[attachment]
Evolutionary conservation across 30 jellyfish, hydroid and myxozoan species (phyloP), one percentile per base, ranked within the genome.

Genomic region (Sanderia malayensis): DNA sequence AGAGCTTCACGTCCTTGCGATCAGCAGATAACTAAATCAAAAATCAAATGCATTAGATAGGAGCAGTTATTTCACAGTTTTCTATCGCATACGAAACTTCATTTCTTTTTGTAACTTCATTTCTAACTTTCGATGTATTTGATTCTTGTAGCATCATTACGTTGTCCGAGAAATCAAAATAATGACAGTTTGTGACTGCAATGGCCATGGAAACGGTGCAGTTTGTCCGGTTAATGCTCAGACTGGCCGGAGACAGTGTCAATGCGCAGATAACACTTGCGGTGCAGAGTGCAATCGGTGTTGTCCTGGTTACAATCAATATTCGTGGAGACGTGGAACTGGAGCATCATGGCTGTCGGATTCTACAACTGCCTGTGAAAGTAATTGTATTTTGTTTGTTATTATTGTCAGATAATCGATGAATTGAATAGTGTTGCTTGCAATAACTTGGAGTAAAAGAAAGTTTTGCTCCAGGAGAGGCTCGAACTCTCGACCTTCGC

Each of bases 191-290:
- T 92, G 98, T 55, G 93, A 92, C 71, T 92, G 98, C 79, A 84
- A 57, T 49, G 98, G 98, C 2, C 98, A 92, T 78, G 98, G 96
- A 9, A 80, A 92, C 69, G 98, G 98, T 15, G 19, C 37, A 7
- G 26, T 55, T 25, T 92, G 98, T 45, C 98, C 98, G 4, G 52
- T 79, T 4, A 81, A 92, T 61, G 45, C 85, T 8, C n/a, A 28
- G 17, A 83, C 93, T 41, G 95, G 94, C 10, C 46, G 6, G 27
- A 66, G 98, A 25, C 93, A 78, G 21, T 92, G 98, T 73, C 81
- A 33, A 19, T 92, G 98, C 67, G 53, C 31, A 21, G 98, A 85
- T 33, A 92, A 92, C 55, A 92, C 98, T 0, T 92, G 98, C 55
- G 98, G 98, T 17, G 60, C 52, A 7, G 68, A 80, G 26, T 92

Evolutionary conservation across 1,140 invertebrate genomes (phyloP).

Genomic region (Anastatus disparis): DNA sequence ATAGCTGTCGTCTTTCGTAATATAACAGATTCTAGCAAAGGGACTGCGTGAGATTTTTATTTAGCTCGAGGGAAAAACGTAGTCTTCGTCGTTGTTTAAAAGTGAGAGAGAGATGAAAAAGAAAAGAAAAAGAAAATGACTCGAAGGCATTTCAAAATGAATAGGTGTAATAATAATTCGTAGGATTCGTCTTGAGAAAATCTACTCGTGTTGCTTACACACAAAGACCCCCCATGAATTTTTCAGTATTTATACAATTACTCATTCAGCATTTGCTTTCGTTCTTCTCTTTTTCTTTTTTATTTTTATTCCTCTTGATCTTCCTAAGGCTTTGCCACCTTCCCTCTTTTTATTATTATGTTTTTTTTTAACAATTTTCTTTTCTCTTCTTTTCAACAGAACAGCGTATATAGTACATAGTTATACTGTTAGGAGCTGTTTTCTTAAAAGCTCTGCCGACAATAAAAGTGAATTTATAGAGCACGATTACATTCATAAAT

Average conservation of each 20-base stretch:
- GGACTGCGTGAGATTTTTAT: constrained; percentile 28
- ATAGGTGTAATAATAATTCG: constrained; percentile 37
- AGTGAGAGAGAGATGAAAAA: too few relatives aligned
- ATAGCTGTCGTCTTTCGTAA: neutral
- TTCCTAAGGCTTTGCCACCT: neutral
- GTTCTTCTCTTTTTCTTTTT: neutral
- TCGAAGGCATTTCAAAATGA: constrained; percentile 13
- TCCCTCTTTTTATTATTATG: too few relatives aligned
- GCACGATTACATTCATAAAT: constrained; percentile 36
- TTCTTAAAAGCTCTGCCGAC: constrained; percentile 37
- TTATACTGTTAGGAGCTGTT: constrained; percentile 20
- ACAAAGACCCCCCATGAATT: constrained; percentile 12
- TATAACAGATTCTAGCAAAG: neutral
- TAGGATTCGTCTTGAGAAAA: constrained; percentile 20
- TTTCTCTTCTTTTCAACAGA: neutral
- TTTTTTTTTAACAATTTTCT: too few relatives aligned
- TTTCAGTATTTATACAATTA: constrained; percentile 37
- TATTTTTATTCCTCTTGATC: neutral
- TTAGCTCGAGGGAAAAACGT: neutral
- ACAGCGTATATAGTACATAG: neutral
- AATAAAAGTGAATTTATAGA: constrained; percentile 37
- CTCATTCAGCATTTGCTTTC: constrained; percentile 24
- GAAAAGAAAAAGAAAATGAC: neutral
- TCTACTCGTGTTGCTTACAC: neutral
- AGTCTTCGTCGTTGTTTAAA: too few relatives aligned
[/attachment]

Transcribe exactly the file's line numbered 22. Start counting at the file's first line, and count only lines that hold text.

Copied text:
- GTTCTTCTCTTTTTCTTTTT: neutral